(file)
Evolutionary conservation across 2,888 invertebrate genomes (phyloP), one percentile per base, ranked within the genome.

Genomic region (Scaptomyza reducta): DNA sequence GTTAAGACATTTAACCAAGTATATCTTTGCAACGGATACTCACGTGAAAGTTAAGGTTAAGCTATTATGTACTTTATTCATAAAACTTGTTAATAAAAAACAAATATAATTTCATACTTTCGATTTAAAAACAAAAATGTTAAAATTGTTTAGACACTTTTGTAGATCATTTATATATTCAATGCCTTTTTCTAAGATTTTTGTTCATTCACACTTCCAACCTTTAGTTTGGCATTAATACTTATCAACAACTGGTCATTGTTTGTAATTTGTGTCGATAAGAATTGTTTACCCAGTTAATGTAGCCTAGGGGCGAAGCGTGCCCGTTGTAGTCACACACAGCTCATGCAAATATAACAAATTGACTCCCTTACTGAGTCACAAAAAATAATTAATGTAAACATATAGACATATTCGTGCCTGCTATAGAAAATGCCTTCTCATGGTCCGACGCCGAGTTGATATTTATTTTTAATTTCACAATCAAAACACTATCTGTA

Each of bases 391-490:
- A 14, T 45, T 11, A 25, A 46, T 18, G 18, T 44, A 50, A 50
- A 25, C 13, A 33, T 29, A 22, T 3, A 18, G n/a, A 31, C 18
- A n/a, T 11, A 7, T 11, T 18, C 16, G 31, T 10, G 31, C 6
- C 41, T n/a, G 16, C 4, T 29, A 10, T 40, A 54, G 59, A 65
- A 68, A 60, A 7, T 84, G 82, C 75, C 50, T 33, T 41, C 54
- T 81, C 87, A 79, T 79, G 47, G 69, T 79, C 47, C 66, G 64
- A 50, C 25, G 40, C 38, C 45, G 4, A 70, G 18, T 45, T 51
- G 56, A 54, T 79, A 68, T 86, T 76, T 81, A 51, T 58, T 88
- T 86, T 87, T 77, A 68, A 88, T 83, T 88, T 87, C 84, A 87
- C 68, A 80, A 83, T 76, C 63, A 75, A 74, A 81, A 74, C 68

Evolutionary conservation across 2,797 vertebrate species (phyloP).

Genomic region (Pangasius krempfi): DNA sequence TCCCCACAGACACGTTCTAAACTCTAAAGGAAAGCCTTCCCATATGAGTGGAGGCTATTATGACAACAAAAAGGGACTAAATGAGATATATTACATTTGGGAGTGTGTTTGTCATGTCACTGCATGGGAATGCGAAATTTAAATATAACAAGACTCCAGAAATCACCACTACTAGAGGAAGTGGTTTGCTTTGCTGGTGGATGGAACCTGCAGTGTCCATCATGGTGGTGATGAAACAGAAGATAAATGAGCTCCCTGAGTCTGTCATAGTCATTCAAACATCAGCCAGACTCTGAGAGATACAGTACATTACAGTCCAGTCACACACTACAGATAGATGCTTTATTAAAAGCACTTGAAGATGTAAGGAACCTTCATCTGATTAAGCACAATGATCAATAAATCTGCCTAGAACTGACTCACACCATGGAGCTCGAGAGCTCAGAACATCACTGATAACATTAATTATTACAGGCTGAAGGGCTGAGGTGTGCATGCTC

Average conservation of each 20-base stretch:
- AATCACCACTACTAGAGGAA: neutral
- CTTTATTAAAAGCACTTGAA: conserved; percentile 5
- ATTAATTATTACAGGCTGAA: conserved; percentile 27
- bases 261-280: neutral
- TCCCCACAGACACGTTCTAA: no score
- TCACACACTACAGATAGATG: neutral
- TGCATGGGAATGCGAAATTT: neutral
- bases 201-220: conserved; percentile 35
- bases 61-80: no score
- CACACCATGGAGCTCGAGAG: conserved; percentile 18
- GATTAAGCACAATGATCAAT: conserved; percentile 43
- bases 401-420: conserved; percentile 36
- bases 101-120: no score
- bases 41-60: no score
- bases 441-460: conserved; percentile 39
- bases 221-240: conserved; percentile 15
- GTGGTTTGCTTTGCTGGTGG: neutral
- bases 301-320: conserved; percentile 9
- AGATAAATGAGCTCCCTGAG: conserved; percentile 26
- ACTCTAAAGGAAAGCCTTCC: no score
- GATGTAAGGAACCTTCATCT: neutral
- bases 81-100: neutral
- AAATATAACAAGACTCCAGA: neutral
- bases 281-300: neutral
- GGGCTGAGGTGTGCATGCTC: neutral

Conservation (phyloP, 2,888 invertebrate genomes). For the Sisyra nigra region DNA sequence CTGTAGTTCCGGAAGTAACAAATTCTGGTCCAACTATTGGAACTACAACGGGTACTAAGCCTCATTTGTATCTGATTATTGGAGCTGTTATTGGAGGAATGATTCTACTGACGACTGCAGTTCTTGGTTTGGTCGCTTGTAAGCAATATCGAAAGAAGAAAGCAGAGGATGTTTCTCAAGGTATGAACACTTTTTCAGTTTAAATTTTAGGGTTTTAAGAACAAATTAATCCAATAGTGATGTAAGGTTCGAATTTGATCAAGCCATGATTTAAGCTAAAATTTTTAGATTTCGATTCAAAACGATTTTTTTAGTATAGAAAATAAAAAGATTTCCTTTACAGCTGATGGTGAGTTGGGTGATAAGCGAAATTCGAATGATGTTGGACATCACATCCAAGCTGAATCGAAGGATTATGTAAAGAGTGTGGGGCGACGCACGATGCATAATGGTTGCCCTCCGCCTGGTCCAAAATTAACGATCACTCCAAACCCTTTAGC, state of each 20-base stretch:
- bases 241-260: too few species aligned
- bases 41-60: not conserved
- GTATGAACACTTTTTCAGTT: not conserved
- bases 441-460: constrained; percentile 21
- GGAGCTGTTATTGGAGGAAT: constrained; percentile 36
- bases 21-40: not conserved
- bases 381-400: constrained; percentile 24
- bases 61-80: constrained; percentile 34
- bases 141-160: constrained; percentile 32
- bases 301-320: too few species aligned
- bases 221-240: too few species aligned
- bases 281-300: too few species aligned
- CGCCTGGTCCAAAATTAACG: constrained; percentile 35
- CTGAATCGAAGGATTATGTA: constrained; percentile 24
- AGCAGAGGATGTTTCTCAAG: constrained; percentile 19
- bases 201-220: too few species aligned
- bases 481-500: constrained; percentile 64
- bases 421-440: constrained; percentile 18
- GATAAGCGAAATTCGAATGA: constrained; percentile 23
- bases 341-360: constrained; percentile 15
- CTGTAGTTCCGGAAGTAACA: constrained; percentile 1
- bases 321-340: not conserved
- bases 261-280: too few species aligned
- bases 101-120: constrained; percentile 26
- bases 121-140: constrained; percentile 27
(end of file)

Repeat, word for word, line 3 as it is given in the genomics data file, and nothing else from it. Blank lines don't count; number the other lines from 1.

Each of bases 391-490: